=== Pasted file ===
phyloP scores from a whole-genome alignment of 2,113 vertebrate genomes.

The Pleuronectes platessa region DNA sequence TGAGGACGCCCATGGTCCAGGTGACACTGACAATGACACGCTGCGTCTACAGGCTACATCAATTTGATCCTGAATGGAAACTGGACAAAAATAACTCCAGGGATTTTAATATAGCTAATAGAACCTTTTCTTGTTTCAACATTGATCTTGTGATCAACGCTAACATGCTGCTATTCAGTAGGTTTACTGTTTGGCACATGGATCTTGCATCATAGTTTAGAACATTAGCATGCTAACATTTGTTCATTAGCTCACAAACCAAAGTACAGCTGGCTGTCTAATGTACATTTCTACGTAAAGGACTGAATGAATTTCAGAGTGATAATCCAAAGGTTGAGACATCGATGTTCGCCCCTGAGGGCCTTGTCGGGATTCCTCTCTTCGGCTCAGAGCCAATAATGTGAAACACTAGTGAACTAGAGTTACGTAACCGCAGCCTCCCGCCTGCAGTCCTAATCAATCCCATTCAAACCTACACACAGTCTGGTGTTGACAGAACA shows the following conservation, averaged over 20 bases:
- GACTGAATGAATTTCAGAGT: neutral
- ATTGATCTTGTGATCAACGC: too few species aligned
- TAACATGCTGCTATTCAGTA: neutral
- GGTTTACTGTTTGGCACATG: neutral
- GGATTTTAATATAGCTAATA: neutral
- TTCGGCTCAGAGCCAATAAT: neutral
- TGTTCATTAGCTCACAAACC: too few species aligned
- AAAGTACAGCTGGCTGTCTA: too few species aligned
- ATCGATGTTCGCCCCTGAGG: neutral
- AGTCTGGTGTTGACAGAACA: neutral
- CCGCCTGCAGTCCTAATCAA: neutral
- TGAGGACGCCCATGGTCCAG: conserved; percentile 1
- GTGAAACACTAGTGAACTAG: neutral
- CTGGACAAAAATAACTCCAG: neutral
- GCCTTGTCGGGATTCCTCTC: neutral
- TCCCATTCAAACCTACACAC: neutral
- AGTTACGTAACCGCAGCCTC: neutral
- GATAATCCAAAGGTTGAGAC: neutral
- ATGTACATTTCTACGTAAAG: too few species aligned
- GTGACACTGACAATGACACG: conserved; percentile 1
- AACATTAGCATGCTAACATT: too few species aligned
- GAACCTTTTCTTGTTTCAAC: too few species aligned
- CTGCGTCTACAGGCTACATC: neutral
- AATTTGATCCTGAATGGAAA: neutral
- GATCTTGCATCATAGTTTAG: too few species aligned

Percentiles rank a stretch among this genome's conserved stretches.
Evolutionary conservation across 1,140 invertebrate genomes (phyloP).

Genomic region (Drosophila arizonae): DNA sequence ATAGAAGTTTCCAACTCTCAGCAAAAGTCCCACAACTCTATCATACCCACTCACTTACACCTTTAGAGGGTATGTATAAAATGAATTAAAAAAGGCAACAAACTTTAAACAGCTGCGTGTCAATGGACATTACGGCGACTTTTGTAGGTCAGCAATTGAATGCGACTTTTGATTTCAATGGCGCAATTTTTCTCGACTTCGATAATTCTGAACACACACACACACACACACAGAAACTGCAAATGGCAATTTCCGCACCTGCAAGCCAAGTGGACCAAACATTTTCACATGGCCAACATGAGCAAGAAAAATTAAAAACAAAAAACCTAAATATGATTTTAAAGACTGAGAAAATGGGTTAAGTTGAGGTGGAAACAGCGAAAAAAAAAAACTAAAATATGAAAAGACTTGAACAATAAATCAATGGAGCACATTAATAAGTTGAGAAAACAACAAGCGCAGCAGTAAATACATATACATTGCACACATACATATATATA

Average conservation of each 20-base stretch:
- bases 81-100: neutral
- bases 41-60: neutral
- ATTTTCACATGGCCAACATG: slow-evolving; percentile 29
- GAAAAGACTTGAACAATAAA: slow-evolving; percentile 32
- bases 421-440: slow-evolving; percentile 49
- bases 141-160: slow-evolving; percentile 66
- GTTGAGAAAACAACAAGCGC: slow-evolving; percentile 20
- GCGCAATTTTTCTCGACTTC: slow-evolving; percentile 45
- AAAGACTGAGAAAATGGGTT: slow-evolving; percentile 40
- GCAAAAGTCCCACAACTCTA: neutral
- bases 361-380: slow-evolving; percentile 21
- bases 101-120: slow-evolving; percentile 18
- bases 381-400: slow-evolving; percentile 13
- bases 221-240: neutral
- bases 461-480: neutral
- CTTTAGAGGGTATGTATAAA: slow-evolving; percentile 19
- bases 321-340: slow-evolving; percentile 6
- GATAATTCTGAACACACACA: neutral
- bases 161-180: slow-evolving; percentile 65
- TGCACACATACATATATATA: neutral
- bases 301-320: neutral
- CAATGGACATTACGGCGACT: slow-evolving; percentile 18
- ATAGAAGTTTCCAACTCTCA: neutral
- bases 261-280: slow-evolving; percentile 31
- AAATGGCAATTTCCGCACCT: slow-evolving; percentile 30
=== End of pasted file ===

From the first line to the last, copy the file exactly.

phyloP scores from a whole-genome alignment of 2,113 vertebrate genomes.

The Pleuronectes platessa region DNA sequence TGAGGACGCCCATGGTCCAGGTGACACTGACAATGACACGCTGCGTCTACAGGCTACATCAATTTGATCCTGAATGGAAACTGGACAAAAATAACTCCAGGGATTTTAATATAGCTAATAGAACCTTTTCTTGTTTCAACATTGATCTTGTGATCAACGCTAACATGCTGCTATTCAGTAGGTTTACTGTTTGGCACATGGATCTTGCATCATAGTTTAGAACATTAGCATGCTAACATTTGTTCATTAGCTCACAAACCAAAGTACAGCTGGCTGTCTAATGTACATTTCTACGTAAAGGACTGAATGAATTTCAGAGTGATAATCCAAAGGTTGAGACATCGATGTTCGCCCCTGAGGGCCTTGTCGGGATTCCTCTCTTCGGCTCAGAGCCAATAATGTGAAACACTAGTGAACTAGAGTTACGTAACCGCAGCCTCCCGCCTGCAGTCCTAATCAATCCCATTCAAACCTACACACAGTCTGGTGTTGACAGAACA shows the following conservation, averaged over 20 bases:
- GACTGAATGAATTTCAGAGT: neutral
- ATTGATCTTGTGATCAACGC: too few species aligned
- TAACATGCTGCTATTCAGTA: neutral
- GGTTTACTGTTTGGCACATG: neutral
- GGATTTTAATATAGCTAATA: neutral
- TTCGGCTCAGAGCCAATAAT: neutral
- TGTTCATTAGCTCACAAACC: too few species aligned
- AAAGTACAGCTGGCTGTCTA: too few species aligned
- ATCGATGTTCGCCCCTGAGG: neutral
- AGTCTGGTGTTGACAGAACA: neutral
- CCGCCTGCAGTCCTAATCAA: neutral
- TGAGGACGCCCATGGTCCAG: conserved; percentile 1
- GTGAAACACTAGTGAACTAG: neutral
- CTGGACAAAAATAACTCCAG: neutral
- GCCTTGTCGGGATTCCTCTC: neutral
- TCCCATTCAAACCTACACAC: neutral
- AGTTACGTAACCGCAGCCTC: neutral
- GATAATCCAAAGGTTGAGAC: neutral
- ATGTACATTTCTACGTAAAG: too few species aligned
- GTGACACTGACAATGACACG: conserved; percentile 1
- AACATTAGCATGCTAACATT: too few species aligned
- GAACCTTTTCTTGTTTCAAC: too few species aligned
- CTGCGTCTACAGGCTACATC: neutral
- AATTTGATCCTGAATGGAAA: neutral
- GATCTTGCATCATAGTTTAG: too few species aligned

Percentiles rank a stretch among this genome's conserved stretches.
Evolutionary conservation across 1,140 invertebrate genomes (phyloP).

Genomic region (Drosophila arizonae): DNA sequence ATAGAAGTTTCCAACTCTCAGCAAAAGTCCCACAACTCTATCATACCCACTCACTTACACCTTTAGAGGGTATGTATAAAATGAATTAAAAAAGGCAACAAACTTTAAACAGCTGCGTGTCAATGGACATTACGGCGACTTTTGTAGGTCAGCAATTGAATGCGACTTTTGATTTCAATGGCGCAATTTTTCTCGACTTCGATAATTCTGAACACACACACACACACACACAGAAACTGCAAATGGCAATTTCCGCACCTGCAAGCCAAGTGGACCAAACATTTTCACATGGCCAACATGAGCAAGAAAAATTAAAAACAAAAAACCTAAATATGATTTTAAAGACTGAGAAAATGGGTTAAGTTGAGGTGGAAACAGCGAAAAAAAAAAACTAAAATATGAAAAGACTTGAACAATAAATCAATGGAGCACATTAATAAGTTGAGAAAACAACAAGCGCAGCAGTAAATACATATACATTGCACACATACATATATATA

Average conservation of each 20-base stretch:
- bases 81-100: neutral
- bases 41-60: neutral
- ATTTTCACATGGCCAACATG: slow-evolving; percentile 29
- GAAAAGACTTGAACAATAAA: slow-evolving; percentile 32
- bases 421-440: slow-evolving; percentile 49
- bases 141-160: slow-evolving; percentile 66
- GTTGAGAAAACAACAAGCGC: slow-evolving; percentile 20
- GCGCAATTTTTCTCGACTTC: slow-evolving; percentile 45
- AAAGACTGAGAAAATGGGTT: slow-evolving; percentile 40
- GCAAAAGTCCCACAACTCTA: neutral
- bases 361-380: slow-evolving; percentile 21
- bases 101-120: slow-evolving; percentile 18
- bases 381-400: slow-evolving; percentile 13
- bases 221-240: neutral
- bases 461-480: neutral
- CTTTAGAGGGTATGTATAAA: slow-evolving; percentile 19
- bases 321-340: slow-evolving; percentile 6
- GATAATTCTGAACACACACA: neutral
- bases 161-180: slow-evolving; percentile 65
- TGCACACATACATATATATA: neutral
- bases 301-320: neutral
- CAATGGACATTACGGCGACT: slow-evolving; percentile 18
- ATAGAAGTTTCCAACTCTCA: neutral
- bases 261-280: slow-evolving; percentile 31
- AAATGGCAATTTCCGCACCT: slow-evolving; percentile 30